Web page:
A number of years ago I wrote a blog post about a lively debate between Timothy Fitzgerald and Ian Reader concerning whether it was appropriate to speak of ‘religion’ in Japan and whether the concept had any coherent significance prior to the arrival of the Western colonial powers and their ideological baggage. From my perspective a clear winner emerged from these exchanges (*spoiler* it did- see my previous post for details) but I’ve just become aware that, while working on my PhD, I seem to have missed a more competitive second round that has been taking place over the past few years, due in large part to the work of Jason Ānanda Josephson.
Japan and the Christian Cafe
So it’s 2010. Time to put those new year resolutions into practice and get myself organised and in this futuristic decade what better place to start than my hi-tech internet blog. Granted it is now almost a week since New Years day but since I am technically still ‘on holiday’ in Japan I think getting the blog back in order at this early stage of the year can almost pass for an achievement!
Being in Japan at the moment I can’t help but feel like I am missing out on the predictable collapse of society that occurs in the UK following any unexpected weather. However, I can at least console myself by enjoying the sites of Tokyo and visiting the various bizarre cafes and bars that are littered across the city. This post is about one such venue called the ‘Christon Café’ which aside from being a nice place to eat also provides a pretty good illustration of the paradoxical attitude towards religion found throughout Japan of widespread indifference alongside a fascination with religious iconography and aesthetic.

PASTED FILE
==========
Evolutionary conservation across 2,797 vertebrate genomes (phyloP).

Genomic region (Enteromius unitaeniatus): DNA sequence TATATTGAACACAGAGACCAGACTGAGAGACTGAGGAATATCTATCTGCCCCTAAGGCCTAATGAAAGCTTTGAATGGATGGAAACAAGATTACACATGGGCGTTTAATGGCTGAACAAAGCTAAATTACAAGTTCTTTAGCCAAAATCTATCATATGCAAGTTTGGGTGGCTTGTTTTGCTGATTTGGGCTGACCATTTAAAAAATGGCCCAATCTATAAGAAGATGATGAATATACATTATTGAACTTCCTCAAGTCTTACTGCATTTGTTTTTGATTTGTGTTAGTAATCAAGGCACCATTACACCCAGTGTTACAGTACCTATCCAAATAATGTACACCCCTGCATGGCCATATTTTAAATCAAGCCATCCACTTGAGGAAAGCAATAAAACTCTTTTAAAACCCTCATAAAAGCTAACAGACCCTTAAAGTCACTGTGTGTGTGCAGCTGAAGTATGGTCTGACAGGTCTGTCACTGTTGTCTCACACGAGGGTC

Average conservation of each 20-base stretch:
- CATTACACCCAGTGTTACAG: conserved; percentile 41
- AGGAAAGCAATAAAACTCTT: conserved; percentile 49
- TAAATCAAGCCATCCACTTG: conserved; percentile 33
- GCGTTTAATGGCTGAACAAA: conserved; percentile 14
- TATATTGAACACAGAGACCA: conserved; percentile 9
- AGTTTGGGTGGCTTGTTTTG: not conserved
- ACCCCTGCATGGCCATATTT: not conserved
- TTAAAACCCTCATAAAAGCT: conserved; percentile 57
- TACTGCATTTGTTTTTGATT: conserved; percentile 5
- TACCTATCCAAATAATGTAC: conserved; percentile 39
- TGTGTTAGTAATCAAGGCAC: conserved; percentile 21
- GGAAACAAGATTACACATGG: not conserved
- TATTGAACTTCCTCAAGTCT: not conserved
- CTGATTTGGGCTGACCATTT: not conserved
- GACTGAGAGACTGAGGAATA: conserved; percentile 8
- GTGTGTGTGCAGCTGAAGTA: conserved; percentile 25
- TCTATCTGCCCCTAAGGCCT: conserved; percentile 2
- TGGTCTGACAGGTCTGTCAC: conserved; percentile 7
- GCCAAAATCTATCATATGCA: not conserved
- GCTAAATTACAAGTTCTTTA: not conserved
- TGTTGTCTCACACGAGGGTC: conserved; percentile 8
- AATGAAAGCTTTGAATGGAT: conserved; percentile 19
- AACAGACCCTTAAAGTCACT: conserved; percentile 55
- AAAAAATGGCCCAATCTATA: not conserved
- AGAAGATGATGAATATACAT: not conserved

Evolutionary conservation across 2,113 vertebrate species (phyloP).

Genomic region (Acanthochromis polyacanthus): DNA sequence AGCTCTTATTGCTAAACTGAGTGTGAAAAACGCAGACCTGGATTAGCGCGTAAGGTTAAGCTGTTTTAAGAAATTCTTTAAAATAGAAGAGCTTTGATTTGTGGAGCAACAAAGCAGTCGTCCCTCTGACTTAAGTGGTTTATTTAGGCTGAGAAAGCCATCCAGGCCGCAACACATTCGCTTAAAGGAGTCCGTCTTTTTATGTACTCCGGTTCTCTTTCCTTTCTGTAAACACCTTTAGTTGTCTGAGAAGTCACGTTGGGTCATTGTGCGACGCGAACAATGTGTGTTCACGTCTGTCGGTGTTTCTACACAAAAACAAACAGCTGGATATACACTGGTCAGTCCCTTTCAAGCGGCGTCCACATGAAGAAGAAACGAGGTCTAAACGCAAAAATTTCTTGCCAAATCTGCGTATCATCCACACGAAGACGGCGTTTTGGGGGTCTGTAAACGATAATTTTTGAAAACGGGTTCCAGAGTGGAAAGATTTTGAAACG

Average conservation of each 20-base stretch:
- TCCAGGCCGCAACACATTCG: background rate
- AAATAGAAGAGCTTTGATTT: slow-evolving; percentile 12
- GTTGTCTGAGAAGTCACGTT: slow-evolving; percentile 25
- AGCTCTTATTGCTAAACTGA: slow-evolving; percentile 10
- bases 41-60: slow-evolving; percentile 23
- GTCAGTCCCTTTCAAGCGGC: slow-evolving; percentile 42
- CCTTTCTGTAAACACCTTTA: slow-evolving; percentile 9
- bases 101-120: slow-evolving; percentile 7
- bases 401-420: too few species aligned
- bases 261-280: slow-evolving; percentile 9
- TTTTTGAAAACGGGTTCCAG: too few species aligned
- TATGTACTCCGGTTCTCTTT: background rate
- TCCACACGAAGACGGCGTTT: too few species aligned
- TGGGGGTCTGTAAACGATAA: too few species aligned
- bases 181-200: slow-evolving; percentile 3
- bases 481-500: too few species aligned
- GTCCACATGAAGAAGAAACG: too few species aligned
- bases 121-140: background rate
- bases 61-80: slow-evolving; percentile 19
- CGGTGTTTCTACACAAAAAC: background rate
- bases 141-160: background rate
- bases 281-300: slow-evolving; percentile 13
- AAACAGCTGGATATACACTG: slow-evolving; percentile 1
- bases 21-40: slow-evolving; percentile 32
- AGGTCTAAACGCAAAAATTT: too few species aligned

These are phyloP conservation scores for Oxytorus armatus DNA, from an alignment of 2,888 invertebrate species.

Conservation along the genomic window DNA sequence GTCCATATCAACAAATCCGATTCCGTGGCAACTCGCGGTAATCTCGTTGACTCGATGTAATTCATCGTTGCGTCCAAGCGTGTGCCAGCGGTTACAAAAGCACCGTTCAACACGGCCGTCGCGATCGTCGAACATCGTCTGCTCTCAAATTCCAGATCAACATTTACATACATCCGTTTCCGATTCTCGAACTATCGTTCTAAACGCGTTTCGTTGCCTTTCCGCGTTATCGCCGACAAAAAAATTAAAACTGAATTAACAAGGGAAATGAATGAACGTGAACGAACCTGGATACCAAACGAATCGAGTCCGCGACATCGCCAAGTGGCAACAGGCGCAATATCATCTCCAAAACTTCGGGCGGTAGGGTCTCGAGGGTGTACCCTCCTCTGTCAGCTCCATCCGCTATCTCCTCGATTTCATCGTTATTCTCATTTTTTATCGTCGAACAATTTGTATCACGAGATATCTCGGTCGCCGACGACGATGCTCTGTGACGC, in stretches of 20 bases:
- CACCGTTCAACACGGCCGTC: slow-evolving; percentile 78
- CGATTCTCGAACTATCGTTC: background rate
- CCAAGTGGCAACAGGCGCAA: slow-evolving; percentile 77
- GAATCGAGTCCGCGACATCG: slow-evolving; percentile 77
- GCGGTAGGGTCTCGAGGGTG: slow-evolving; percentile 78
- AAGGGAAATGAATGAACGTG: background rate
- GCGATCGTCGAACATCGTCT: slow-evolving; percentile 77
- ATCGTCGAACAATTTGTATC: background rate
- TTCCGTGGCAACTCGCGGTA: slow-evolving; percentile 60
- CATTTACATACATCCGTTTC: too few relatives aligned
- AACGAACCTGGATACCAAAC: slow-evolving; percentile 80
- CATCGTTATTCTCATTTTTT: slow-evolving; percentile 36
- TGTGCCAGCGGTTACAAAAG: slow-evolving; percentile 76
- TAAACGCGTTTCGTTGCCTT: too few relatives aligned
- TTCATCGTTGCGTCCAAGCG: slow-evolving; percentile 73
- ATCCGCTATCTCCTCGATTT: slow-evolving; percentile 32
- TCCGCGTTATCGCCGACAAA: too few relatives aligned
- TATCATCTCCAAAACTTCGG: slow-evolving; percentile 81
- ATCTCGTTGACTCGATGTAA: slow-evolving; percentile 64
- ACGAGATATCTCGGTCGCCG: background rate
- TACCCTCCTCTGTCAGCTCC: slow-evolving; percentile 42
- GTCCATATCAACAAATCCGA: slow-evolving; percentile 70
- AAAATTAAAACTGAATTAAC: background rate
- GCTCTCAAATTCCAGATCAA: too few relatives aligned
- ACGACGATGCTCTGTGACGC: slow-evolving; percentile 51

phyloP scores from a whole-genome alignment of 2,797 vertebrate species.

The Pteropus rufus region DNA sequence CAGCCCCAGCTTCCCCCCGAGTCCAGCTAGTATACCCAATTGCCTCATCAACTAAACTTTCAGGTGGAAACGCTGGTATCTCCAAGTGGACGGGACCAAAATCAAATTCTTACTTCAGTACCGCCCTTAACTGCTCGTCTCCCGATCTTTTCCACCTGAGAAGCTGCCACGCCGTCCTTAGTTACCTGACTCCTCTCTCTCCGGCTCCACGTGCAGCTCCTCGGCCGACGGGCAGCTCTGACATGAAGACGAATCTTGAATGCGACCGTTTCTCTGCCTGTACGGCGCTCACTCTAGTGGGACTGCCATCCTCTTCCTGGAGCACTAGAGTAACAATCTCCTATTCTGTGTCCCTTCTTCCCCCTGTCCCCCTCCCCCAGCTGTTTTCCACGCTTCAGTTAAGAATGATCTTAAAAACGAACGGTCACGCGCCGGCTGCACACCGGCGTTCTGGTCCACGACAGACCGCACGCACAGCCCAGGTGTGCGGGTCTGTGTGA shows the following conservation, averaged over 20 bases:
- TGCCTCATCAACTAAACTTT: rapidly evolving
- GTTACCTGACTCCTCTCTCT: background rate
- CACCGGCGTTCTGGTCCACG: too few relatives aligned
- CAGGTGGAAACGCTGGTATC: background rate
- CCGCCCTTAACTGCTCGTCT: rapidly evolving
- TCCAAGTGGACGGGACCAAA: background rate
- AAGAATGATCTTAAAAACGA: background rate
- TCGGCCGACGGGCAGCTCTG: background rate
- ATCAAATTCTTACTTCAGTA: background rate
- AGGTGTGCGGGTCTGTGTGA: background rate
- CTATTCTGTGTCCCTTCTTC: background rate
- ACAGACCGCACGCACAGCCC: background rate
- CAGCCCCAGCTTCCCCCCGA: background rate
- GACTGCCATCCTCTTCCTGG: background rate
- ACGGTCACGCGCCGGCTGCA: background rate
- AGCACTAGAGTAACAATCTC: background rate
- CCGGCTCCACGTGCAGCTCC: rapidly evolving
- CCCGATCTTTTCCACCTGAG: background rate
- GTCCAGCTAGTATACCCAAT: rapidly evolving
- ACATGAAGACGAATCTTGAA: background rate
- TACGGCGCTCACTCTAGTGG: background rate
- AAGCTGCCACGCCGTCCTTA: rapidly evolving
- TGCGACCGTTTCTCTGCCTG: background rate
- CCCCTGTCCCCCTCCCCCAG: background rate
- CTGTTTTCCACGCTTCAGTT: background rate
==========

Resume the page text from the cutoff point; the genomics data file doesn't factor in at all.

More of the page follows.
Japan’s Pick and Mix Religions
One of the first statistics that someone who is researching religion in Japan will come across is that when statistics are collected the total membership of the main religions when added together equates to almost double the population of Japan. So for instance, in 2006 the Japanese Agency for Cultural Affairs reported that there were 106.8 million Shinto adherents and 91.2 million Buddhists while the total population of Japan was 127.8 million people.
The explanation for these strange statistics is very straightforward- in Japan most people do not regard religions as exclusive and this includes the various temple and shrine authorities who collect the statistics. This attitude is illustrated quite nicely by the fact that it is common in Japan for a person to have Shinto ceremonies shortly after they are born and at certain ages (3, 5 and 7) throughout their childhood, have a Christian wedding when they get married and have a Buddhist funeral after they die. It is also relatively common for individuals to be unaware of what Buddhist sect they and their family belong to until after a close relative dies and they need to contact a temple and summon the relevant priests.